The debt-limit battle of 10 years ago still echoes, but a new ring of accomplishment can also be heard.
I was Treasury Undersecretary in 2001 when the recession and the impact of the Sept. 11 terrorist attacks required the first debt-limit hike in four years. Treasury made the request to Congress in early December, and, unsurprisingly, Congress tabled it at first. A vote to raise the debt ceiling has never been popular.
So Treasury staff deployed the same accounting maneuvers they’re using today, and they kept the debt below the ceiling for as long as possible, waiting for Congress to act. For example, they stopped reinvesting federal pension-fund earnings in Treasury securities, promising to make up the difference later. Eventually, Congress did act, but with a six-month delay: On June 27, 2002 the House passed a $450 billion debt-limit increase by a one-vote margin and President George W. Bush signed the bill into law the next day. That one-vote margin makes the eight-vote margin achieved by House Speaker John Boehner on Friday look like a romp.
Now, with the Treasury’s Aug. 2 deadline nearly here and only a vague outline of a deal emerging, some ask whether other accounting tricks are available to push the deadline back. Judging from past experience, they certainly are available, but none are very attractive. For example, as Alex Pollok and Anne Canfield of the American Enterprise Institute write, the Treasury could deposit gold certificates at the Federal Reserve in exchange for cash deposits that could then be used to make payments, as occurred in 1953. But this would bring the Fed into the middle of a contentious fiscal-policy debate and invite further questions about its independence at a time of wide-spread criticism of its recent quantitative easing and bailout operations. Better to settle the issue now and keep the Fed out of fiscal policy.
In fact, now that the Boehner plan and the Reid plan have been presented, scored by the Congressional Budget Office and voted on, the time is ripe for a good agreement that can pass the House and Senate and be signed by the president.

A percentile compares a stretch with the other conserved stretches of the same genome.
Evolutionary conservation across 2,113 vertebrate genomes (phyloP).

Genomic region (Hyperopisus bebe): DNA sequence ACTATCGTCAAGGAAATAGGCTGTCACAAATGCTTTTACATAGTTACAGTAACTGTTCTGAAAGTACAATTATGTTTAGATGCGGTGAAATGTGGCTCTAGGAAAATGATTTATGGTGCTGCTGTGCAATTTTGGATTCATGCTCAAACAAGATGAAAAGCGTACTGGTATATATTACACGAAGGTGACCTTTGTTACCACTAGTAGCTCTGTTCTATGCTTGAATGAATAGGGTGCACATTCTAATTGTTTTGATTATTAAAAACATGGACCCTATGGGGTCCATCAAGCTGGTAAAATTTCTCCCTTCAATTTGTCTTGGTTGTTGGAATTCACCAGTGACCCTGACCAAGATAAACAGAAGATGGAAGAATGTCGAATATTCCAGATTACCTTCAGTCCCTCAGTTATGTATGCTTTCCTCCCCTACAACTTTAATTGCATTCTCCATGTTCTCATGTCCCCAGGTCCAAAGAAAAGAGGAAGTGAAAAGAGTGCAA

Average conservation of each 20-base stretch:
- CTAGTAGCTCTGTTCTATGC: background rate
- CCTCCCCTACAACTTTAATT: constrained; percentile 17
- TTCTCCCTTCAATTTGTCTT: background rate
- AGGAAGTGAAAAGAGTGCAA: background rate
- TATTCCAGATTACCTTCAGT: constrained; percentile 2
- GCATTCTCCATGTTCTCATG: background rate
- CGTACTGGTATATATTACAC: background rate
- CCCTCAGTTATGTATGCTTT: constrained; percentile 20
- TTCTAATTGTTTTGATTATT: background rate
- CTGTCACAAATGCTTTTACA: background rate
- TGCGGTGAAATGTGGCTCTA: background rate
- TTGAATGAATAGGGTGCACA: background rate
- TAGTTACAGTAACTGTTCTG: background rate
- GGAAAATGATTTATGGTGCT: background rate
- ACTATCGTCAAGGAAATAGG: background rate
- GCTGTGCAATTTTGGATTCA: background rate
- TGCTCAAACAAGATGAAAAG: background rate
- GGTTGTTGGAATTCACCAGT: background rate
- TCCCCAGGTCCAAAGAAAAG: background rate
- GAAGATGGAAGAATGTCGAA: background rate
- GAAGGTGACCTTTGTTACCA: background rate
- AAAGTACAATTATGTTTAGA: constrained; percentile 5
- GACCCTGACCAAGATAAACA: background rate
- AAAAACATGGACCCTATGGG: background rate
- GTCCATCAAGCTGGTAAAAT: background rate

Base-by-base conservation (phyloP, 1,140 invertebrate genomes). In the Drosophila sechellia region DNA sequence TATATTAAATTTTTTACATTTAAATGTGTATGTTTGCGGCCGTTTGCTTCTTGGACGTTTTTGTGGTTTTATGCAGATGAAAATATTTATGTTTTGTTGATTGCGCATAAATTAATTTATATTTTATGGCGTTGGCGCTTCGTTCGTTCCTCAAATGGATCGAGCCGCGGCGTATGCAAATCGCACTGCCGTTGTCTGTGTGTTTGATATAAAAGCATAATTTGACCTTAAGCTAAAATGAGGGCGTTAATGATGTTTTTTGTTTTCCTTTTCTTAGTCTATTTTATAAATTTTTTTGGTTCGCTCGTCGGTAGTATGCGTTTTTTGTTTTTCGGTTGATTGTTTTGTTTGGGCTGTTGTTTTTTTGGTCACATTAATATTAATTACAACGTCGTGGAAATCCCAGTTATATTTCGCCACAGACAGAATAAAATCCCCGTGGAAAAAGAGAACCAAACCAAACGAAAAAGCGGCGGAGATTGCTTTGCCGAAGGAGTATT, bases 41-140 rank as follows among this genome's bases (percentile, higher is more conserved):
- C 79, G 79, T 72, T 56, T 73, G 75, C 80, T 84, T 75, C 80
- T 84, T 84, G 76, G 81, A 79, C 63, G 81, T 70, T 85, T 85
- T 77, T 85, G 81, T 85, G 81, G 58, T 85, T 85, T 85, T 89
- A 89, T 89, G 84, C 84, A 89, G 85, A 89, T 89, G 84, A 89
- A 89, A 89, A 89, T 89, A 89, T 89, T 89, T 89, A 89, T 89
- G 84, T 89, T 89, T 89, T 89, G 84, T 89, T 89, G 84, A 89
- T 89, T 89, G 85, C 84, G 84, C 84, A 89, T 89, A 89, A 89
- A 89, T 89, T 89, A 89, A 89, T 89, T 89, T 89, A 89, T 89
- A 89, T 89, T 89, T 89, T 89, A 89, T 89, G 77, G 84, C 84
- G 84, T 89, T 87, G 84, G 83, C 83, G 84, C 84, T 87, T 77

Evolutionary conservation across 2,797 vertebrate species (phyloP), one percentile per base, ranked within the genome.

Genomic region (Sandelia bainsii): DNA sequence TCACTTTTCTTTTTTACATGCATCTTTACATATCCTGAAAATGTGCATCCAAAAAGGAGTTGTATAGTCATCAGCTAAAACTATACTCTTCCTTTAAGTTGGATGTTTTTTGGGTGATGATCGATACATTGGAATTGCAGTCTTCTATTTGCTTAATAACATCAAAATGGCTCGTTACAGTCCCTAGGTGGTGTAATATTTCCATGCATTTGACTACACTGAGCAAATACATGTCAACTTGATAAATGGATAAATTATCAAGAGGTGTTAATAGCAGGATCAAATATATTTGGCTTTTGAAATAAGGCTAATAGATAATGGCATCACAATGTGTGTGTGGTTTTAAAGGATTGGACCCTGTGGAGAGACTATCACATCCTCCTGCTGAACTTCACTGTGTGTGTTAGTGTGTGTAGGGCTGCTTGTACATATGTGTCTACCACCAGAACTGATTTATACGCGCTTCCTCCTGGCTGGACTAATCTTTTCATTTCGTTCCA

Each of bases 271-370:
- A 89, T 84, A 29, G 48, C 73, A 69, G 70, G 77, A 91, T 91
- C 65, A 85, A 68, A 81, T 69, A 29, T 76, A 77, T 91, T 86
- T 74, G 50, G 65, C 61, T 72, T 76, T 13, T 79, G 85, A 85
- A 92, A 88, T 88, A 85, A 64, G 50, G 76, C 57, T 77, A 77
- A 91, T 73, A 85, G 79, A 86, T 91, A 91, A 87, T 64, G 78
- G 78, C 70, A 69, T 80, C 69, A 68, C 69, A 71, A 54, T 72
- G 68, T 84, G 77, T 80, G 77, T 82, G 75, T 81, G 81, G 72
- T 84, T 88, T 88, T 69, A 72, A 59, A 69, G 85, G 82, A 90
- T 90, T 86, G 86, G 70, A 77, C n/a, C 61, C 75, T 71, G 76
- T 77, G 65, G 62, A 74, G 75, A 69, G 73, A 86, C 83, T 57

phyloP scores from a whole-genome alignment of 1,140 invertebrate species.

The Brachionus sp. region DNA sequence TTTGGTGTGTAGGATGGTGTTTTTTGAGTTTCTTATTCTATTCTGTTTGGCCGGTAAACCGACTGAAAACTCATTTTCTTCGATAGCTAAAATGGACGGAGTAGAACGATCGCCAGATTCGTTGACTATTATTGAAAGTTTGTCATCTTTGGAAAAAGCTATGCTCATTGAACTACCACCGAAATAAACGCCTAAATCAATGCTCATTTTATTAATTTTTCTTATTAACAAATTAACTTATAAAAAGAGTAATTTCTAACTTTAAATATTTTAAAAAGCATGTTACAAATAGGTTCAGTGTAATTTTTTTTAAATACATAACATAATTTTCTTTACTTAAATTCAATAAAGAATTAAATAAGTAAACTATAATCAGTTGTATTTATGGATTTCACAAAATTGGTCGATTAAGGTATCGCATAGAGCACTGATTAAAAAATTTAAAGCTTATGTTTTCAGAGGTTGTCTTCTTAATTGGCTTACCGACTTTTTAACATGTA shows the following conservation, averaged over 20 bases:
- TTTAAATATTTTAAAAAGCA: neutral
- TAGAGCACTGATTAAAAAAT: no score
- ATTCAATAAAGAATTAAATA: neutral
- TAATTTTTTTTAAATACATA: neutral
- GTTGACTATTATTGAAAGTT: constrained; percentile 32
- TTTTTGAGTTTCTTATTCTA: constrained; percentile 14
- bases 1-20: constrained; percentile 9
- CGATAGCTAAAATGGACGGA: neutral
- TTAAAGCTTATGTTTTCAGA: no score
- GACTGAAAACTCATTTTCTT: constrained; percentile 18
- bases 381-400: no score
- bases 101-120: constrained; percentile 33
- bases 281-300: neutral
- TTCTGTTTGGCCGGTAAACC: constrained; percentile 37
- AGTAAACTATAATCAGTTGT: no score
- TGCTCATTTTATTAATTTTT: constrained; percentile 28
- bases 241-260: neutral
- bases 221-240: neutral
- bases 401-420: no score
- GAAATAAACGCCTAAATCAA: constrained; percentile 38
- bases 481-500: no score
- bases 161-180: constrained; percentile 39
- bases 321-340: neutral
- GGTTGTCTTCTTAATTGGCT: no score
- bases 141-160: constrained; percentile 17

The Boehner plan and the Reid plan have two important similarities that bode well for a quick agreement. First, they both adhere to the principle that spending-growth reductions should equal the amount by which the debt limit is increased -- a principle that is new to the debt-limit debate this year and is highly welcome. Second, they both exclude tax increases. So the final agreement should include these two principles.
But an important difference needs to be resolved. The Reid plan increases the debt limit in one step by about $2.5 trillion, which takes us beyond the 2012 elections. (Note that I am rounding to the nearest half or whole trillion in using these figures, which remain unsettled.) The Boehner plan -- about the same overall size as the Reid plan -- has a two-step increase, starting with about $1 trillion now and adding another $1.5 trillion in early 2012 if certain criteria or triggers are satisfied.
The issue is not merely election-year politics. The higher spending reductions needed to match the higher initial debt-limit increase in the Reid plan rely on questionable accounting assumptions: The reductions include scaling back of operations in Iraq and Afghanistan, which is expected to occur anyway. The Republicans call this a “gimmick,” and they won’t accept it. So the only way to get a $2.5 trillion debt-ceiling hike now would be for the Democrats agree to convert this “gimmick” into real spending reductions. I see this as unlikely right now.
This means the two-step approach looks like the only workable solution. But to make the approach more acceptable to Senate Democrats and to President Barack Obama, the criteria or triggers for the second tranche must be easier to satisfy, and thereby more likely to occur without another major battle. One trigger for the second tranche now in the Boehner bill is that the Senate and House pass a balanced-budget amendment. The Democrats won’t accept that, but it could be replaced with an alternative trigger that appeals to both Democrats and Republicans. A simple one is that the second tranche must be accompanied by real spending reductions of an equal magnitude to be worked out later this year.
Such an agreement would eventually increase the debt limit by $2.5 trillion, but also reduce spending growth by the same amount -- a really positive outcome especially compared with the minimal accomplishment of the debt-limit battle a decade ago, or most other debt-limit battles for that matter.
Much would be left to do to put the American fiscal house in order. As explained in my recent Echoes post, another $3.5 trillion in savings on top of the $2.5 trillion is needed to fill the budget gap. But that additional amount can be a subject of debate in next year’s election campaign.
(John B. Taylor, a contributor to the Echoes blog, is the Mary and Robert Raymond Professor of Economics at Stanford University and the George P. Shultz Senior Fellow in Economics at the Hoover Institution.)
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Timothy Lavin at email@example.com